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Thread: Just got a 1975 200

  1. #1
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    Default Just got a 1975 200

    Hi all, I've been looking for a Scout or IH truck for years but could never find a good one on the east coast. I just got a 1975 200 for $1000, 99600 on the clock and took the original bias ply tires, 2 piece wheels and tubes out. It seems to be a great heavy duty truck but it has a couple of quirks.

    How do I go about fixing the frozen shifter cable for the gas tank?
    Is there a trick to the 4WD? I keep getting stuck in 4L.
    Last but not least, how do I tell what engine it has? I believe it to be a 345 but I've been an AMC guy my whole life and never really owned anything else.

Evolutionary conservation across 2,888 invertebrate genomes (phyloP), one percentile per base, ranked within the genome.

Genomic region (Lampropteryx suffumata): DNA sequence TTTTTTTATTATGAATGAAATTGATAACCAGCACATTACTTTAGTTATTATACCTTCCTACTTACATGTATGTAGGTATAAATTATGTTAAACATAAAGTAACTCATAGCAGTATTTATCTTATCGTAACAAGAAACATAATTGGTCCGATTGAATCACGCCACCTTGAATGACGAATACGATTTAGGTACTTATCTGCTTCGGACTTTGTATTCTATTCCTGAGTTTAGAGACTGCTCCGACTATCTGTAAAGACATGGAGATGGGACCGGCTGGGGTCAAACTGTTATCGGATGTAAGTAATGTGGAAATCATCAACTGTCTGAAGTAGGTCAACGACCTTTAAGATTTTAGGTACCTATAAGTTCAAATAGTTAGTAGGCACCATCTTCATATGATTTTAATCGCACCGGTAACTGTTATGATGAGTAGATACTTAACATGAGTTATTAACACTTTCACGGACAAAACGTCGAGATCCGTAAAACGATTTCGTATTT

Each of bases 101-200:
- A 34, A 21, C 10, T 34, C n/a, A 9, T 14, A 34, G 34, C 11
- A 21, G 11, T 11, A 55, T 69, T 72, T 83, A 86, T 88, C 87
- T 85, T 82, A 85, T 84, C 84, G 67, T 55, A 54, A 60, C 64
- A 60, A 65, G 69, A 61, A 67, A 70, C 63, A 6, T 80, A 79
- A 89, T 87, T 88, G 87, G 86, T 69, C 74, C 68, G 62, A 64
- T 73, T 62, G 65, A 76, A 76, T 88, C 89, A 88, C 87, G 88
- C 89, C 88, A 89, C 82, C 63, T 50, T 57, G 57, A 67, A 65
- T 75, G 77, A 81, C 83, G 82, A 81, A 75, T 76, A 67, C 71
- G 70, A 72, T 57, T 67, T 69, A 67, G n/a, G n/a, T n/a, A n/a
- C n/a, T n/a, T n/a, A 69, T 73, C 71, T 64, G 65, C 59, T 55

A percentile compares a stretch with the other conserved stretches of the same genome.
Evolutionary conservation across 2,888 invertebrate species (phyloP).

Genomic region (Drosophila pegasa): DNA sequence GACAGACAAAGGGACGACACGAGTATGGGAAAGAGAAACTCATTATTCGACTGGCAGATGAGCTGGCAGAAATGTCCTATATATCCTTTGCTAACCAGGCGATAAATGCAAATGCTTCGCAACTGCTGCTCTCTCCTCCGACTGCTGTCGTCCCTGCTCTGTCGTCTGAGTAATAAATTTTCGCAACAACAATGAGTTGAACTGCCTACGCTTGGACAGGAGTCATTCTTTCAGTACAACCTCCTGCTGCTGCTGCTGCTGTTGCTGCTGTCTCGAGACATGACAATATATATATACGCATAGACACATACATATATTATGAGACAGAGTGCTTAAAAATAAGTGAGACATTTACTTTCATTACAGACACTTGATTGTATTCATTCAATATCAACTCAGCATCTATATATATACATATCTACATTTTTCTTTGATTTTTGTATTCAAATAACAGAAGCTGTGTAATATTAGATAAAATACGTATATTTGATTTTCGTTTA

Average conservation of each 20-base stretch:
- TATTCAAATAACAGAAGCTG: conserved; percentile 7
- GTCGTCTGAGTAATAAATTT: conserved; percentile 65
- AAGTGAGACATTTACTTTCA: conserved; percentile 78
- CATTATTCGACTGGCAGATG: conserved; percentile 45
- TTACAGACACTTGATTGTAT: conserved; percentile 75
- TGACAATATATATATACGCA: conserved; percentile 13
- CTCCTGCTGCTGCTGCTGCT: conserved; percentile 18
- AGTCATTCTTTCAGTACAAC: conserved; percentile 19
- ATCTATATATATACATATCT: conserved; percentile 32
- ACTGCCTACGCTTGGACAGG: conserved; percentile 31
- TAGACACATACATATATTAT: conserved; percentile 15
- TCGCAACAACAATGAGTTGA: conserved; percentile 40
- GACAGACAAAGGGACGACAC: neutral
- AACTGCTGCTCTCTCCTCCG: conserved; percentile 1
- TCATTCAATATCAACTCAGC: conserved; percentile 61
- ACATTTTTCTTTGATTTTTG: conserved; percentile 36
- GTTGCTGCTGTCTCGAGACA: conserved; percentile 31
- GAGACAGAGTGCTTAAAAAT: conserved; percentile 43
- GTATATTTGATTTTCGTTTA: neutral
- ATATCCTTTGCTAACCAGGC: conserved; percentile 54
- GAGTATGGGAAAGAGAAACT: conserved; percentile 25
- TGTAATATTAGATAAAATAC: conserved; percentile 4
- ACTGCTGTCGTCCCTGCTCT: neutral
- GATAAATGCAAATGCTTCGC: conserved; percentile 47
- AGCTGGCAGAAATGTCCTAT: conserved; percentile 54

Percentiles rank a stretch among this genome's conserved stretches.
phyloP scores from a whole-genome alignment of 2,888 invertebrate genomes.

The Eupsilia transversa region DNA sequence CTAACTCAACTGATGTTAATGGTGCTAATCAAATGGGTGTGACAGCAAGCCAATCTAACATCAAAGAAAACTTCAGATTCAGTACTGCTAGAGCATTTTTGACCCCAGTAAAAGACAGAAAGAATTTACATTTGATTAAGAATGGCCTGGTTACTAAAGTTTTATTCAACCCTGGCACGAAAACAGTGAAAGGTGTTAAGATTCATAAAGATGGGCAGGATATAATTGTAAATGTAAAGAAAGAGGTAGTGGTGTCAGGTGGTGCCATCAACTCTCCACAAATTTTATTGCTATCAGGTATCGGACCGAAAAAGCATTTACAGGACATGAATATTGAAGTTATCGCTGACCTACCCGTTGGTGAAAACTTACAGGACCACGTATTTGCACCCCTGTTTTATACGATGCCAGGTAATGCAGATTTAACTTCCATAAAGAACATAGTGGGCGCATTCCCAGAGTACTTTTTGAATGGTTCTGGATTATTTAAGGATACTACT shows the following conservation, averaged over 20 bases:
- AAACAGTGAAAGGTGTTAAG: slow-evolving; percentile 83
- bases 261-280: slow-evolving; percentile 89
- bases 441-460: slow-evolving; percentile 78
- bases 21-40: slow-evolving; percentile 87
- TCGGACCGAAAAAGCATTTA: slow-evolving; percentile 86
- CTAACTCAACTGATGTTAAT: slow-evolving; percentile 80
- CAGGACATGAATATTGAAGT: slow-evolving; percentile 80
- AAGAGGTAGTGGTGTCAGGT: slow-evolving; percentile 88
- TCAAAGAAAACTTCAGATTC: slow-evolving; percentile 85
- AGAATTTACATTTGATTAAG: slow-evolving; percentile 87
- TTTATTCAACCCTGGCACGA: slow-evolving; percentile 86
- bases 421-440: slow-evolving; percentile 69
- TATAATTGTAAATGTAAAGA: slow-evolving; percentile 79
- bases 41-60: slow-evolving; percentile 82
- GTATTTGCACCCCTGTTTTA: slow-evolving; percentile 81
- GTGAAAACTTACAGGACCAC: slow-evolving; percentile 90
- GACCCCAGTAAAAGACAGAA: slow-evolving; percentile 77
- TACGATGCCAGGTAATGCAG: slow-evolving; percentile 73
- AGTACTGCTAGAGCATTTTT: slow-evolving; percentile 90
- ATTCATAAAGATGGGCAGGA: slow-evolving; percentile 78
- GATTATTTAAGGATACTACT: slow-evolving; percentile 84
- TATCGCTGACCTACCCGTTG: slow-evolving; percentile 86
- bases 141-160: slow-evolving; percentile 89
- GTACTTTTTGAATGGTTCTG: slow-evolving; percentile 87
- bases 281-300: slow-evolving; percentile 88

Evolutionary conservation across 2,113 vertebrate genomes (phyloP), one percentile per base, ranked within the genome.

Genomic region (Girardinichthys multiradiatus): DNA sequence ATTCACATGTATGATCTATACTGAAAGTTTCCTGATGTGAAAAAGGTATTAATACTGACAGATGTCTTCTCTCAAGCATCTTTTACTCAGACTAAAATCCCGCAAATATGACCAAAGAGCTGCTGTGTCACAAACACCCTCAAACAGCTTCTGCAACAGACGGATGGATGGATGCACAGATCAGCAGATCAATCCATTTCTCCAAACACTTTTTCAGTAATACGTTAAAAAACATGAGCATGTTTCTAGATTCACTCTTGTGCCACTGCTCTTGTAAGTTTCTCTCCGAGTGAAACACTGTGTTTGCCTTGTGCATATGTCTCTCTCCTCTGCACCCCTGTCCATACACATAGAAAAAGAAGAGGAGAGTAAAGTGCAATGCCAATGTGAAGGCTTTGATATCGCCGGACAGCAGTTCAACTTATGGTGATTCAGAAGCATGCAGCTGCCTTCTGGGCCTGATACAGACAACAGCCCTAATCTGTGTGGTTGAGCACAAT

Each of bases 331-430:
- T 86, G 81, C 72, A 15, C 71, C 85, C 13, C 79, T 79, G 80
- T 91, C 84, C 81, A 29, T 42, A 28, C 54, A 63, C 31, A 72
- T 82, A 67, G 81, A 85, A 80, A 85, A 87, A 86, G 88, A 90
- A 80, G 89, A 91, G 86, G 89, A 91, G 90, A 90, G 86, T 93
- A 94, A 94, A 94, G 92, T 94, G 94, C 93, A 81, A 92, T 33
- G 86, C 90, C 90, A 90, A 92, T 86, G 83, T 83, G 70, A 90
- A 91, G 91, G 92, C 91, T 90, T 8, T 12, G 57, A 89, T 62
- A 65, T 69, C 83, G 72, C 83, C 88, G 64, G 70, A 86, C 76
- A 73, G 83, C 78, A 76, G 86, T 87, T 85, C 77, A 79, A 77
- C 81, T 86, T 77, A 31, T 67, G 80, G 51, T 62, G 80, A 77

I will try to get some pix up soon.

  2. #2
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    Quote Originally Posted by spf150 View Post
    Hi all, I've been looking for a Scout or IH truck for years but could never find a good one on the east coast. I just got a 1975 200 for $1000, 99600 on the clock and took the original bias ply tires, 2 piece wheels and tubes out. It seems to be a great heavy duty truck but it has a couple of quirks.

    How do I go about fixing the frozen shifter cable for the gas tank?
    The valve is below the right front firewall, tucked up under the fender area. It's just a run-of-the-mill cable. Might be the cable, might be the tank selector valve. Once you have it apart, you will be able to figure it out.
    Is there a trick to the 4WD? I keep getting stuck in 4L.